I shared my last Christmas with Mom ten years ago. 2005 taught me the meaning of the word bittersweet. Even now, a decade later, I look back on that time with unrestrained joy followed sharply by the pang of loss. It will always be the most memorable Christmas of my life. What surprises me is that I consider it the best. It was a pinnacle of emotion, and I never knew that a person could feel so much all at one time and survive.
Mom and I were at the hospital several times a week. I was on a first name basis with the lab staff, and I knew the coffee and cookie schedule in the waiting room. The hospital was like a second home for awhile there…Mom and I even got to the point where we could find some levity in our situation. Her experimental treatment was beginning to work, and the scans showed her Cancer slowing in growth. I’ll never forget the sparkle of hope in her eye when she asked her oncologist early that December, “Will I be able to play Santa one more year?” Time: you just don’t realize how overwhelming such a gift can be until “tomorrow” is no longer assumed. We were going to make it a Christmas to top all Christmases.
To add to the dichotomy, I was learning to accept end of my marriage and work through the hurt and bitterness that was left in my heart at its sudden end. In the way that it ended, unexpected for me, it induced strong feelings of grief. It was as if my spouse and life partner had died. Meanwhile, I was trying to put myself out there…meet new people and find myself again. I signed up for an online dating account to find companionship…I wanted an occasional evening of socialization…conversation in a coffee shop…maybe I would even find a friend. I had no expectations of permanency with anyone I met, I just needed to get out of my own head and away from death now and again. You see, by this time, I had decided that I wanted to live, and I wanted to love life. There were some very dark days in there, and I am profoundly grateful to have had my mother to pull me up from the abyss.
I had an online dating account for a whopping three weeks. That’s how long it took for Nick and I to find one another. That’s not entirely true…more accurately, that’s how long it took us to connect. Part of the registration process for an online dating profile requires you to specify who you are looking to meet. I get the logic of that, but I know from my time on this earth that the best things in my life have been “off plan” so to speak. We don’t always know what we want, so we outline what we think we should want. I was 24 at the time, and I think the age range I provided capped at 30.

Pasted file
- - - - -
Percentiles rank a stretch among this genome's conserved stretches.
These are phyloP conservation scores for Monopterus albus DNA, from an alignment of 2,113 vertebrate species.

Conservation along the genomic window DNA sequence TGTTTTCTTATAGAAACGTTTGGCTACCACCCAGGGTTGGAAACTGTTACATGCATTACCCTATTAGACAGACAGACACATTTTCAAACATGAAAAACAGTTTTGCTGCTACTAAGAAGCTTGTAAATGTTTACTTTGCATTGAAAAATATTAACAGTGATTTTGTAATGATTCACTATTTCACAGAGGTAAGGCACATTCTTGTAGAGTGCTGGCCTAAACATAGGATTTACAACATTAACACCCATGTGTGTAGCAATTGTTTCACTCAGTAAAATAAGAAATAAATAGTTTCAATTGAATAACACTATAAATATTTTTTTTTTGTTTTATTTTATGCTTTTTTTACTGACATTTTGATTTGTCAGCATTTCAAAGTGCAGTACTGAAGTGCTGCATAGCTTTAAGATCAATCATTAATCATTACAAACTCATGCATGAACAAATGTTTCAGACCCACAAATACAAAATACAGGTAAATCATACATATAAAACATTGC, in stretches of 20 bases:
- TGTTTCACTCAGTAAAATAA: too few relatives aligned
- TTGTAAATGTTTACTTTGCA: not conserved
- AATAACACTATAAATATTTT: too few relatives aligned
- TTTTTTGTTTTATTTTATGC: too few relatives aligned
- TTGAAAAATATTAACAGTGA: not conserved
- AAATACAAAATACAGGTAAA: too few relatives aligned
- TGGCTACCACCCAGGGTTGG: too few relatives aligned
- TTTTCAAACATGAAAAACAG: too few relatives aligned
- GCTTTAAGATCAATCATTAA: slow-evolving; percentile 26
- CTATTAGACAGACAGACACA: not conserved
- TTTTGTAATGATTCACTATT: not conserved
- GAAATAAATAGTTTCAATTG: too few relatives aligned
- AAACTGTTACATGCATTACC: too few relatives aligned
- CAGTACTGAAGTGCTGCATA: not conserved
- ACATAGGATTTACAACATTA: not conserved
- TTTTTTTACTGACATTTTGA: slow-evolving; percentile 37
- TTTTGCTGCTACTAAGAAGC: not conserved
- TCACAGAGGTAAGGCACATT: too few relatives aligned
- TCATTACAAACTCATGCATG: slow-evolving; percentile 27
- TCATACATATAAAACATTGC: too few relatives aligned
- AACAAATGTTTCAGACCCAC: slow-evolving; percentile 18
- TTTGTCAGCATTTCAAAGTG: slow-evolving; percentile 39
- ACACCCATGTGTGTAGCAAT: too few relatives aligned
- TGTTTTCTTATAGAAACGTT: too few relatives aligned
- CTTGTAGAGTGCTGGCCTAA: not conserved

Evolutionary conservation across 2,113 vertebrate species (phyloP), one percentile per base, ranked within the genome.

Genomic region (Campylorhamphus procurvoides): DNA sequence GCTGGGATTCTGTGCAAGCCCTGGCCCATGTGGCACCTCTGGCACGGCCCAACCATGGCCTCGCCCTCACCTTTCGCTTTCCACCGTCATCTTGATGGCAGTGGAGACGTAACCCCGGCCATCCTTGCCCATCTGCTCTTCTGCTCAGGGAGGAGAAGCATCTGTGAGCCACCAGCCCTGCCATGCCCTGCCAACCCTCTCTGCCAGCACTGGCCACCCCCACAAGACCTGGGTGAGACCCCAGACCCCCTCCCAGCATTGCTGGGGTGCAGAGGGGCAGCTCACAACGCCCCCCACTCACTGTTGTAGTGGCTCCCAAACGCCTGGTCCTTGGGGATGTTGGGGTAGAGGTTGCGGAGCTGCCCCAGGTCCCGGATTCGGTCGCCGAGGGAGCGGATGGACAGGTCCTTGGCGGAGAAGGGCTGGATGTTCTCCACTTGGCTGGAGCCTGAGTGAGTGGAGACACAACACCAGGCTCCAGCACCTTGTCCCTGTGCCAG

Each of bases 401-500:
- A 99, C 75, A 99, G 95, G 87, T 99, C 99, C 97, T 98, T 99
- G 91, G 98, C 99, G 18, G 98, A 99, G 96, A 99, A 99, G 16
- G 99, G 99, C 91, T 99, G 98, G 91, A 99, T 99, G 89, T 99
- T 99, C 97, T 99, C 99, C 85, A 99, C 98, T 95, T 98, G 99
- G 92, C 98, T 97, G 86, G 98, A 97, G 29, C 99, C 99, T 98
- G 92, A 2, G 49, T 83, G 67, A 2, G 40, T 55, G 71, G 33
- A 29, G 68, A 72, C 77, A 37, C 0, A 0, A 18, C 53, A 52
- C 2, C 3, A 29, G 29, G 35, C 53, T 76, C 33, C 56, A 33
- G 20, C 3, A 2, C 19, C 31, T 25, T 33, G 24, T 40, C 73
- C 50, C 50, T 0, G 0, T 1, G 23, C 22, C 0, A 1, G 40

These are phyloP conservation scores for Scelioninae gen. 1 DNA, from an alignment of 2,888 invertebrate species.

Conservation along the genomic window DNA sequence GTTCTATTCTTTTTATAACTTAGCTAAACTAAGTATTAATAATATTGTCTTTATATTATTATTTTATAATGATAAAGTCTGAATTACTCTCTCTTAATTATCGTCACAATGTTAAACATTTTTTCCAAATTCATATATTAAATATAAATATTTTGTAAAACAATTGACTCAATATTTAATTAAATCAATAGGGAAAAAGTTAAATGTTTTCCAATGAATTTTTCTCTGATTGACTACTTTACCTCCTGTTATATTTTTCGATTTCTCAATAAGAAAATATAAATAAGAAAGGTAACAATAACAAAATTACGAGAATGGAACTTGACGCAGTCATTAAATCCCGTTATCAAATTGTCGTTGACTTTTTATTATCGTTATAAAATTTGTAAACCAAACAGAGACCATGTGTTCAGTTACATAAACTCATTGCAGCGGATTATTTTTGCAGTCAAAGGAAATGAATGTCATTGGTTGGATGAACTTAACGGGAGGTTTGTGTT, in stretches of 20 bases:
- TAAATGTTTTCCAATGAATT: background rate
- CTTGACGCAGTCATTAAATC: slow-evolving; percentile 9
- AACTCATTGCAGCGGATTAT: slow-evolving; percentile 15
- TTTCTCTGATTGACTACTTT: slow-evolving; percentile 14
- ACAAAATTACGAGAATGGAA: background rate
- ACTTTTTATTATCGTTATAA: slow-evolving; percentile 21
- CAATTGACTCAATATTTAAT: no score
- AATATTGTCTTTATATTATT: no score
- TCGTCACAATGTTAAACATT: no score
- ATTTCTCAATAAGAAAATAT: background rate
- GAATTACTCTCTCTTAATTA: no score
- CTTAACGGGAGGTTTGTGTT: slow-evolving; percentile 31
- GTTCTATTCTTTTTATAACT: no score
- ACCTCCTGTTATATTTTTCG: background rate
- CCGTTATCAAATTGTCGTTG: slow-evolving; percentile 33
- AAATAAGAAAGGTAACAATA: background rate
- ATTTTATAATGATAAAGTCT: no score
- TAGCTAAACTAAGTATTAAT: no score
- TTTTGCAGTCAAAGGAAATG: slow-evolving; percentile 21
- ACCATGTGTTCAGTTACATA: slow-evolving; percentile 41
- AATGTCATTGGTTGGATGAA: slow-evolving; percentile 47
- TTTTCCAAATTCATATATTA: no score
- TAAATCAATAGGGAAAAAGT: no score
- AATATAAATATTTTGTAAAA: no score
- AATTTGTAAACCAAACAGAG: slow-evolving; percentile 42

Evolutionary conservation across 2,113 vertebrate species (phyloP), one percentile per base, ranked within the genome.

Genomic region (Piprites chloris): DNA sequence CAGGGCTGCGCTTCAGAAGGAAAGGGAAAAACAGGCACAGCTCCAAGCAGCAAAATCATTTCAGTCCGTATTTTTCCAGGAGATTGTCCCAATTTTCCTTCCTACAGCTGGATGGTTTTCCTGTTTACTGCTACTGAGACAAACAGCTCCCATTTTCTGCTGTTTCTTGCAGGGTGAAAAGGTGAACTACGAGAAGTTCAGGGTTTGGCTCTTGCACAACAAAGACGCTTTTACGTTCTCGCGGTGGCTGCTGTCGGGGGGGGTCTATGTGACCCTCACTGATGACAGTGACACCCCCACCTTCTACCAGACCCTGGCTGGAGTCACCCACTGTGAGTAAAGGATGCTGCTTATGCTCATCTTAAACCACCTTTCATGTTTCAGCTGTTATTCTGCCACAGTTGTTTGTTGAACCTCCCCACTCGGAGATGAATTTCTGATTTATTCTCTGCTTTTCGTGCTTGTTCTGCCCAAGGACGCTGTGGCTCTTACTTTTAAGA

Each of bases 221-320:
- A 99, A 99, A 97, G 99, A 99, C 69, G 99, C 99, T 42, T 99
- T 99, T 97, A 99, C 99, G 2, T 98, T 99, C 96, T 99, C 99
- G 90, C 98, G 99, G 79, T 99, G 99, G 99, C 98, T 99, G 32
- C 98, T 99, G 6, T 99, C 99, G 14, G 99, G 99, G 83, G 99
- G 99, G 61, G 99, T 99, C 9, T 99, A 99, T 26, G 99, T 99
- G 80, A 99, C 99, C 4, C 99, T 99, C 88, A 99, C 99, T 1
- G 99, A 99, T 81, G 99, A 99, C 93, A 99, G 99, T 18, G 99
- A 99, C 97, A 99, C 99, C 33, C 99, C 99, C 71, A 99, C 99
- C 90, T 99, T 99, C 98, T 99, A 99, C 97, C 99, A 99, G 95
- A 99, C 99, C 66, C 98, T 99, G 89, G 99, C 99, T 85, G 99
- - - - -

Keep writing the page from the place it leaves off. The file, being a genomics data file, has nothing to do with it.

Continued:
Nick was 33 at the time and saw my profile soon after I registered. Yet, he never reached out because he didn’t think he was what I wanted. Meanwhile, I could see that there was this guy who kept looking at my profile…I liked the person his profile painted, and he seemed kind, but obviously he wasn’t interested in me or he would have reached out. So we played cat and mouse online for a few weeks until one of us finally broke the cycle (hint: it wasn’t me). It was Christmas day 2005 when Nick contacted me the first time. Our first meeting and date was New Years Day, 2006.
I certainly wasn’t in a good place to start a serious relationship. I just wanted a friend now and then. Sometimes though, if you’re lucky, you meet a person who fills all the empty places inside of you and warms away all the cold. I still don’t know who would sign up to begin dating someone in my position…my life was shrouded in darkness then. He didn’t know me…barely at all really…but he wanted to be the person I could lean on as I said goodbye to the best woman I’d ever know.
You see, Mom got that one last Christmas, but time was running out. It didn’t matter what the tests showed, we all just knew.
I never would have imagined that I would become whole again. I never thought I would enjoy another Christmas ever again…how could I? She was the joy, she was the spirit. I just got to be along for the ride all those years (or so I thought). It turns out that I was apprenticing all that time to carry on the spirit after she left…but it’s at this time more than any other that it doesn’t feel like she left at all. She’s in every ornament I hang, every memory a Christmas carol triggers, every tradition I uphold. It’s trite, but there really is magic this time of year…warmth that transcends differences, self interest, and even the divide between this life and the next.